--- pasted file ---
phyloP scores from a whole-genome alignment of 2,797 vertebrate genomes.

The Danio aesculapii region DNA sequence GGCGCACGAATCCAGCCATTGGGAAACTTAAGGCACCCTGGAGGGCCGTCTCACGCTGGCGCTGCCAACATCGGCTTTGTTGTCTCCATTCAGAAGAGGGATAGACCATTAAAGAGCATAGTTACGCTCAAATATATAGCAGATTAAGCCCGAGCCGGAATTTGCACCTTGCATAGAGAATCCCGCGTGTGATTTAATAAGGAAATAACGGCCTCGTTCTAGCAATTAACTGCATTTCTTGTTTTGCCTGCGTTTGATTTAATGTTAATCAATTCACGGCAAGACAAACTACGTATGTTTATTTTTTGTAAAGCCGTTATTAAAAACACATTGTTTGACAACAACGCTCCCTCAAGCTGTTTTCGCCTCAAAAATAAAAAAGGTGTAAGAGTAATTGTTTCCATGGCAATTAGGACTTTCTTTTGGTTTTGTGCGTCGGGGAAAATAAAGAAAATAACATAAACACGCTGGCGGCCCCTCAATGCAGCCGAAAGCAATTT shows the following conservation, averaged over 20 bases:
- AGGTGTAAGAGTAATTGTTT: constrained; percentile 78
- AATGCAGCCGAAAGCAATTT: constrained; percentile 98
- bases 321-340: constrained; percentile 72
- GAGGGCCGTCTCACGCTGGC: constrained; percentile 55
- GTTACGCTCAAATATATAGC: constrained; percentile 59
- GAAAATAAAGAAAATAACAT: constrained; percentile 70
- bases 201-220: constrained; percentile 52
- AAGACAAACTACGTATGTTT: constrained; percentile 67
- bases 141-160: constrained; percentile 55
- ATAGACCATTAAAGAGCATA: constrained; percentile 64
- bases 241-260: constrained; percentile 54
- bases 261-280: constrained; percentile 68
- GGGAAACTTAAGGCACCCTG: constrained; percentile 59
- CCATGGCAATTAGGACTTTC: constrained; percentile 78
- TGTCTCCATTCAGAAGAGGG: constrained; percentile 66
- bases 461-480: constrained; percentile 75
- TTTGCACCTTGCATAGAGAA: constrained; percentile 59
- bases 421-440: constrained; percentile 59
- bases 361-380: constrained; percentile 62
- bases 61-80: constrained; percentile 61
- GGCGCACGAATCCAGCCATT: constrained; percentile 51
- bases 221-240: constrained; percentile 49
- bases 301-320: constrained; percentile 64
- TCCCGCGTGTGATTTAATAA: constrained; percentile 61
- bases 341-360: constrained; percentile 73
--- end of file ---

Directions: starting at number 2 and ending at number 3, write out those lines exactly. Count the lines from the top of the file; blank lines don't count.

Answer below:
The Danio aesculapii region DNA sequence GGCGCACGAATCCAGCCATTGGGAAACTTAAGGCACCCTGGAGGGCCGTCTCACGCTGGCGCTGCCAACATCGGCTTTGTTGTCTCCATTCAGAAGAGGGATAGACCATTAAAGAGCATAGTTACGCTCAAATATATAGCAGATTAAGCCCGAGCCGGAATTTGCACCTTGCATAGAGAATCCCGCGTGTGATTTAATAAGGAAATAACGGCCTCGTTCTAGCAATTAACTGCATTTCTTGTTTTGCCTGCGTTTGATTTAATGTTAATCAATTCACGGCAAGACAAACTACGTATGTTTATTTTTTGTAAAGCCGTTATTAAAAACACATTGTTTGACAACAACGCTCCCTCAAGCTGTTTTCGCCTCAAAAATAAAAAAGGTGTAAGAGTAATTGTTTCCATGGCAATTAGGACTTTCTTTTGGTTTTGTGCGTCGGGGAAAATAAAGAAAATAACATAAACACGCTGGCGGCCCCTCAATGCAGCCGAAAGCAATTT shows the following conservation, averaged over 20 bases:
- AGGTGTAAGAGTAATTGTTT: constrained; percentile 78